If you’re someone who only sews garments, you may not be exposed to a corner seam.
I was originally taught this technique when I enrolled in my first sewing class, which I didn’t take until I’d been sewing for over 12 years. So you can imagine my surprise that this 101 technique was so new and interesting, especially since I had made nothing that featured this detail up until that point.
Since then, I’ve had to sew a corner seam on a total of two garments.
Yes, you read that correctly. Two.
I suppose that’s why its an inherently important technique to learn. Sewing a corner seam may not happen often, but when it does, being prepared and knowing what you’re actually looking at is vital.
Before getting started
Be sure that your corners are clearly marked.
In the video and photos, I used markers to mark my corners, as well as about an 1.5in/3.8cm line along the seam line as a guide. While working on your real garment, please use tailor’s tacks, tailor’s chalk, or a water soluble marker to make sure your fashion fabric is kept in good shape! (I’ve also been known to use a pencil, but that’s just me!)
If you’re making a corner seam on a curve or as part of a princess seam (such as on McCall’s 7625)- make sure that your notches are clearly marked before beginning. If you’ve made any drastic changes along that seaplane, also be sure to rewalk your pattern pieces to be sure they line up.
Pin, with right sides together, one side of the corner seam, timestamp 3:05.
The most important part to remember when you’re pinning everything, is to match up the corner seam first, since that is the most important feature of this seam. You want to make sure that the corners overlap perfectly.
Baste part of the seam in place, up until the corner, just so things don’t wiggle about.
Clip the corner on the main fabric, timestamp 4:25.
Make a small, diagonal clip into the corner, up until the stitch line, but not through it. This will become the pivot point for your corner seam.
Sew the corner seam in place, timestamp 4:36.
Starting on the side of the corner seam you basted, sew up the leg of the seam until you reach the corner. As you approach the corner, go slowly, hand cranking the needle until the sewing needle is sitting right in the middle of the corner seam. Lift your presser foot, with the needle down.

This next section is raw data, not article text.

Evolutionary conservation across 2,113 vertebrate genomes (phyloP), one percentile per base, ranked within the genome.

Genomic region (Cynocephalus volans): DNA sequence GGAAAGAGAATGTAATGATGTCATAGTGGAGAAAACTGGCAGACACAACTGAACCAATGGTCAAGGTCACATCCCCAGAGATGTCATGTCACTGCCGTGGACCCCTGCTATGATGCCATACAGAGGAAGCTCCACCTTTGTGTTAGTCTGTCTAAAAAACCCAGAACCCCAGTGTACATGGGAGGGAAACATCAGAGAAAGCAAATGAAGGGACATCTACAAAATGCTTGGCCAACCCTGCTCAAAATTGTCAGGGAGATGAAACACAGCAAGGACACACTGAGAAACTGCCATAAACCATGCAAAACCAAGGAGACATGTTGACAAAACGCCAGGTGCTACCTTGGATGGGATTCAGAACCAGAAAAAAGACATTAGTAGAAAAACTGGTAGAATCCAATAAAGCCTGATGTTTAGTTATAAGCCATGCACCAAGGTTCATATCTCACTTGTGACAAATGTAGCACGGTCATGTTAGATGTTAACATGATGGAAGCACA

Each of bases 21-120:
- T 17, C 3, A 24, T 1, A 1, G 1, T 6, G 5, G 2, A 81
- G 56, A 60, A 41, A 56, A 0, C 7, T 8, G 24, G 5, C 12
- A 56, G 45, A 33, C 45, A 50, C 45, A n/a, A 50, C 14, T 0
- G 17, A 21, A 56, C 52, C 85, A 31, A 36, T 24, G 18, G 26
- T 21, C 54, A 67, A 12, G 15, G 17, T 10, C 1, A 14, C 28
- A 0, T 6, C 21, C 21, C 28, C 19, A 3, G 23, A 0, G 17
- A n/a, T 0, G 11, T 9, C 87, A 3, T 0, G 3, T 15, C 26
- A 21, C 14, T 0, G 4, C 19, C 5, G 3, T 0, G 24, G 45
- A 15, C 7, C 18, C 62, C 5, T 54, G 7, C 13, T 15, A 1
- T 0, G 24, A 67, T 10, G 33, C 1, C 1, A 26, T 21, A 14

Begin to pivot the base fabric, around the needle (timestamp 4:55), until the second side of the corner seam is in the sewing position. Take the time to be sure that there’s no fabric folded underneath in a weird way, and that you can continue stitching straight. Sew the second side of the leg.
Clip the corner of the insert fabric and press your seams open, timestamp 5:43.
For a straight corner seam, clipping the seams and pressing them open normally will suffice. For corner seams on a curve, evaluate which way would be more natural for the seam to sit, and press in that direction instead.
Sewing a corner seam definitely takes some practice.
Between learning it in my sewing class and actually practicing it for a garment, it was a minimum of ten times before I felt confident enough to sew a corner seam without a second thought.
However, taking the time to make a sample is invaluable. There’s nothing as awful as a giant birds nest hole in your fashion fabric, because somewhere in the process everything became a hot mess.
Always make a sample of a new technique you’re trying. Always make a sample of an old technique you haven’t done in a while.
If you’ve set up a fabric swatch book, these sorts of samples are great to keep in your book (or even in a second book!), with a note attached to them about construction and what worked for you. I have a stack of samples myself, which I pull out and review if I need to use them, with my own hand written notes.
Handwriting your own process notes is just as important as making the sample. Only you will understand what worked for you!